Back to Blog

Remembering Rebecca

Posted on 8 January 2024

Written by:

Sophia de Sousa

In mid December, we received the very sad news that a former member of The Glass-House staff, Rebecca Maguire, had passed away, and last week, she was laid to rest by her family and friends with a moving celebration of her extraordinary life. We at The Glass-House want to pay tribute to her as one of the key figures in shaping the organisation that we are today, and as a wonderful friend to those of us who worked with her within our charity and through her work both in the UK and abroad.

I first met Rebecca back in 2006, in the period when The Glass-House was devolving from an action research project and launching as an independent charity. At that time, she was working with London Centre for Arts and Cultural Exchange (LCACE), now The Culture Capital Exchange (TCCE), which had approached The Glass-House to develop a workshop for an event they were planning. This workshop, which we first designed with her support and input, would become our Design by Consensus workshop, which The Glass-House still uses within a variety of contexts today. 

Rebecca and I clicked working together on that initiative, and we stayed in contact. When the opportunity arose to bring her in on a consultancy basis to support our work, we jumped at it, and later, she would join the staff team in 2008 as our Senior Projects Manager and then later as Head of Programmes, until she left the UK in 2012 to live and work on sustainable development in Zanzibar. 

Perhaps Rebecca’s greatest legacy at The Glass-House is the role that action research and knowledge exchange play in our work. Having come to us from an arts and academic context, Rebecca brought with her a sense of the opportunity that collaboration with higher education could offer our work, and together we applied for and secured funding to support knowledge exchange projects, a collaborative PhD with the Bureau of Design Research at University of Sheffield, and our first co-designed collaborative project with our now Strategic Partners, The Design Group at The Open University.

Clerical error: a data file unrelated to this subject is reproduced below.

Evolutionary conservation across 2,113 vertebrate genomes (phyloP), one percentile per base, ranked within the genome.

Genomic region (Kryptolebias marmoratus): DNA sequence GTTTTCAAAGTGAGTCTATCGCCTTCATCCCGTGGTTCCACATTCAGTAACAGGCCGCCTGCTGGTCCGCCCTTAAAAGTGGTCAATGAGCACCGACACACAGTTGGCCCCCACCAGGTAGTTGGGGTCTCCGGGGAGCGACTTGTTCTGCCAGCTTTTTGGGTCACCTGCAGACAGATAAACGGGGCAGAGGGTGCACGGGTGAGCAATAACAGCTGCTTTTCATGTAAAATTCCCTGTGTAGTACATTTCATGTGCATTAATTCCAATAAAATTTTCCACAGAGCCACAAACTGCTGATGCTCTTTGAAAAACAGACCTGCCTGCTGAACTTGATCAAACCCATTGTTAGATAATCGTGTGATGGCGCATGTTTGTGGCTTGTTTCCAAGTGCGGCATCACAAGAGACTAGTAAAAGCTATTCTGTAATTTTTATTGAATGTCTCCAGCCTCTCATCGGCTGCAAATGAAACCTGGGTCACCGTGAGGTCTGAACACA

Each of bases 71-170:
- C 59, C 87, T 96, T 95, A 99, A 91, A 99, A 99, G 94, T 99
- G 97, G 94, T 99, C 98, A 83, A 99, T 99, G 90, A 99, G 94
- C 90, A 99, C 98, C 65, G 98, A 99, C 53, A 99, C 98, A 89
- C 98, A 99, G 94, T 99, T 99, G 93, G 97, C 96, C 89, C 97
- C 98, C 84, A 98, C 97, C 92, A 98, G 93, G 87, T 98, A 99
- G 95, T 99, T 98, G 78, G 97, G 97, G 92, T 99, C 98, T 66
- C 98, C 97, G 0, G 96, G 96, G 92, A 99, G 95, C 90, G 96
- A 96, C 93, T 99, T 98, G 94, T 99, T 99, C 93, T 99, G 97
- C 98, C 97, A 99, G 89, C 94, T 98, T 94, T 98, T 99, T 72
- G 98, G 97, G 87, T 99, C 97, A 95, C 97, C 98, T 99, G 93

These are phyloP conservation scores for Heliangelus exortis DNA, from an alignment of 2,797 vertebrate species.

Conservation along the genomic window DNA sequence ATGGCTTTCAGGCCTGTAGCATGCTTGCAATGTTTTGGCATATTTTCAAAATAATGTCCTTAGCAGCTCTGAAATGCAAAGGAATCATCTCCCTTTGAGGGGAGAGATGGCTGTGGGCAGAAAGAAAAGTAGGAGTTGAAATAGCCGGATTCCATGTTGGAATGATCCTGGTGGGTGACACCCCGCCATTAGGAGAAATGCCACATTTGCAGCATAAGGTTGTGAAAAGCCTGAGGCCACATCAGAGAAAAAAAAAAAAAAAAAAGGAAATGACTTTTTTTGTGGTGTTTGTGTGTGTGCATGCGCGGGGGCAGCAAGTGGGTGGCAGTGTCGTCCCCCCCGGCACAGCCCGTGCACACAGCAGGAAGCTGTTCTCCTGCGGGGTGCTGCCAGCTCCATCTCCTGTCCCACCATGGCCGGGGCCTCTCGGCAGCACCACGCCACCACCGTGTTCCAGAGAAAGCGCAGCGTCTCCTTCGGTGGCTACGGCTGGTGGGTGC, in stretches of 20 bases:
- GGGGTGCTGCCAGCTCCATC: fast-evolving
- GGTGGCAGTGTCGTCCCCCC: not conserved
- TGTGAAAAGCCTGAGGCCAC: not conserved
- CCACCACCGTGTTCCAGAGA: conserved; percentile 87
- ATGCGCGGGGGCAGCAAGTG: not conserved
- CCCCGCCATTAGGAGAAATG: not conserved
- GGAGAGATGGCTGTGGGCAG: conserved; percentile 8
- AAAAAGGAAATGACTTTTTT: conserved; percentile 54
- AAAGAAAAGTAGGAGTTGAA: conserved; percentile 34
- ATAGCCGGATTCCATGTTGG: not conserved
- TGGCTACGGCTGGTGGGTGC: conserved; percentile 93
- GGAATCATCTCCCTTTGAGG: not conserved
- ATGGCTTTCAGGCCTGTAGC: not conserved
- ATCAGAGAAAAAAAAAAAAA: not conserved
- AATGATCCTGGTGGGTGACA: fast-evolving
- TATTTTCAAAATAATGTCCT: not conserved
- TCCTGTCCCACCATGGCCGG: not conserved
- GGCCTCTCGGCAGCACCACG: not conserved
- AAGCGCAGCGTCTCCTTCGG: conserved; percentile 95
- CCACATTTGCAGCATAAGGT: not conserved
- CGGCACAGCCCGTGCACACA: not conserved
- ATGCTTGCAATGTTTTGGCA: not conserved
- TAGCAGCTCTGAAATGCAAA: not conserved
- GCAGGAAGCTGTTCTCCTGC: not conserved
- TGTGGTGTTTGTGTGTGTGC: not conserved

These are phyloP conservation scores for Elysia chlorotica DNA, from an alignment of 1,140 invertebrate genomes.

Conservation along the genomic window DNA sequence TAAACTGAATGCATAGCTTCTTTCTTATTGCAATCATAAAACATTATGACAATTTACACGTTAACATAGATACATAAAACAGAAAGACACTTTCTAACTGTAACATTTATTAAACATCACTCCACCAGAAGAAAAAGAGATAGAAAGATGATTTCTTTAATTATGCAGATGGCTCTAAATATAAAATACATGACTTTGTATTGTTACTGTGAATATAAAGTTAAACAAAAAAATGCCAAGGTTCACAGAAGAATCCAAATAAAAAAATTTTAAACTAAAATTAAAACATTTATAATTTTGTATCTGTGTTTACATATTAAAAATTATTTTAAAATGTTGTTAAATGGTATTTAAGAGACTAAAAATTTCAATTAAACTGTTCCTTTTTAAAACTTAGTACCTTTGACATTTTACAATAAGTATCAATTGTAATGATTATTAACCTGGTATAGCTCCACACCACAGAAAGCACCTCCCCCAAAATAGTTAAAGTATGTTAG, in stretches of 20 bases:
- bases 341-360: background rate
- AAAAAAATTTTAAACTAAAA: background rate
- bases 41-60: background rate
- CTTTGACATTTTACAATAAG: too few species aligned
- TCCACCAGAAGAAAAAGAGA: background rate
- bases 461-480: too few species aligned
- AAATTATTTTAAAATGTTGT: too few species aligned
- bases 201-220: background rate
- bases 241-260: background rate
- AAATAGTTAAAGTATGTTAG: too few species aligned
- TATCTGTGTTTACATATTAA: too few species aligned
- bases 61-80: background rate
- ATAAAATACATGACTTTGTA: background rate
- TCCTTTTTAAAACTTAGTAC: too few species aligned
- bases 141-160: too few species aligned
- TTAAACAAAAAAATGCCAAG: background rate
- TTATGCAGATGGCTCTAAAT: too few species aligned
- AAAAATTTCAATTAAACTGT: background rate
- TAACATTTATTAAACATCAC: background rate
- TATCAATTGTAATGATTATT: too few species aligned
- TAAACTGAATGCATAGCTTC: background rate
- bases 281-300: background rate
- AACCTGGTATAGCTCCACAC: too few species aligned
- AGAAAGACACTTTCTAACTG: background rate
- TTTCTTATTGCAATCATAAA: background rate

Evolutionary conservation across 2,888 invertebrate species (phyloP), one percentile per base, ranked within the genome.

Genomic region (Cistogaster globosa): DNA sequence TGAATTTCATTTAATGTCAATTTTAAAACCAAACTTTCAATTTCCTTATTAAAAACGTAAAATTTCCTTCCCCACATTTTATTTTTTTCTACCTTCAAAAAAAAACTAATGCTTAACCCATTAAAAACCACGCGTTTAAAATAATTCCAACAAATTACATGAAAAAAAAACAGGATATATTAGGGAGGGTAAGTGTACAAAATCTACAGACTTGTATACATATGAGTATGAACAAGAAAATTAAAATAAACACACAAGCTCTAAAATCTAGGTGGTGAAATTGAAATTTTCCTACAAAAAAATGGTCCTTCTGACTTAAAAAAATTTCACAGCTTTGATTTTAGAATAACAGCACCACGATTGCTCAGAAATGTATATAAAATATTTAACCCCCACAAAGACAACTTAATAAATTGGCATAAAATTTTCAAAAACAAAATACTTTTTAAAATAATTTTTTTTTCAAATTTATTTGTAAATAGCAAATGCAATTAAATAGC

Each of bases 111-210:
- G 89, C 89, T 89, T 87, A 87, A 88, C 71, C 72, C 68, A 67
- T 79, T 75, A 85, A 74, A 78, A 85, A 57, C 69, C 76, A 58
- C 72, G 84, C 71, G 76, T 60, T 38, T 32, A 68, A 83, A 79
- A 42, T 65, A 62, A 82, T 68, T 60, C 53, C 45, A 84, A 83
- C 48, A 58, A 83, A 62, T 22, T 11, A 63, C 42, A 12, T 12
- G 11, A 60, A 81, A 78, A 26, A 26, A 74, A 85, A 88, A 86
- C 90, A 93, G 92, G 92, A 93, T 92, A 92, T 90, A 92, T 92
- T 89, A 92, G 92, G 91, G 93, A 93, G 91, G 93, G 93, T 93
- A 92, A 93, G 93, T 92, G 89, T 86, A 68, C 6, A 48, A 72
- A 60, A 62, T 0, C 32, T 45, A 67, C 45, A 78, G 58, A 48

Rebecca kept collaborative action research and knowledge exchange high on The Glass-House agenda, and embedded in the whole team the importance of capturing and sharing learning. 

I have a particularly fond memory of the two of us spending hours together collating our research findings on community-led projects to refurbish community buildings. The two of us sat together in the meeting room, moving about bits of printed text and images to storyboard what would become Making Buildings Work for our Community: Design Refurbishment and Retrofit, a publication we produced for the Asset Transfer Unit. Rebecca had a great eye, was both challenging and productive at getting to the nub of what we were trying to say, and we both enjoyed the tousle of trying to distil down a huge amount of content into a compact accessible publication that would inform many of the Glass-House publications and other resources to follow.  

Rebecca was highly principled and demanding of her colleagues, but also a warm and caring friend. She had a dry sense of humour, a quirky laugh, and we talked and talked about life as well as work. She was enormously proud of her two sons, and we followed their progress from afar through her anecdotes.  

She saw me through a lot in our years of working together, and I trusted her opinion more than that of most others. Together we tackled the challenges that came with seismic shifts in the policy and funding landscape, with changing relationships with existing partners and with forging new partnerships, with the challenges of introducing and nurturing new talent within The Glass-House team. She also saw me and other members of our team through illness, personal challenges and indeed through loss.

When Rebecca left The Glass-House in 2012, it was to embark upon a thrilling new adventure, heading with her husband to his native Zanzibar to set up an eco hotel, Panga Chumvi Beach Resort, using sustainable building methods and permaculture. She went on to become a trusted advisor to the government while there, and helped establish and champion Sustainable East Africa

Rebecca had recently returned to England, and sadly, she passed away unexpectedly through a sudden illness. She leaves behind her husband, their two beloved sons and two grandchildren. 

She also leaves behind a great legacy at The Glass-House, and a strong presence in all of us who had the pleasure of working with her. 

Farewell, my friend. You will be missed and remembered with both fondness and enormous gratitude for what you gave us all.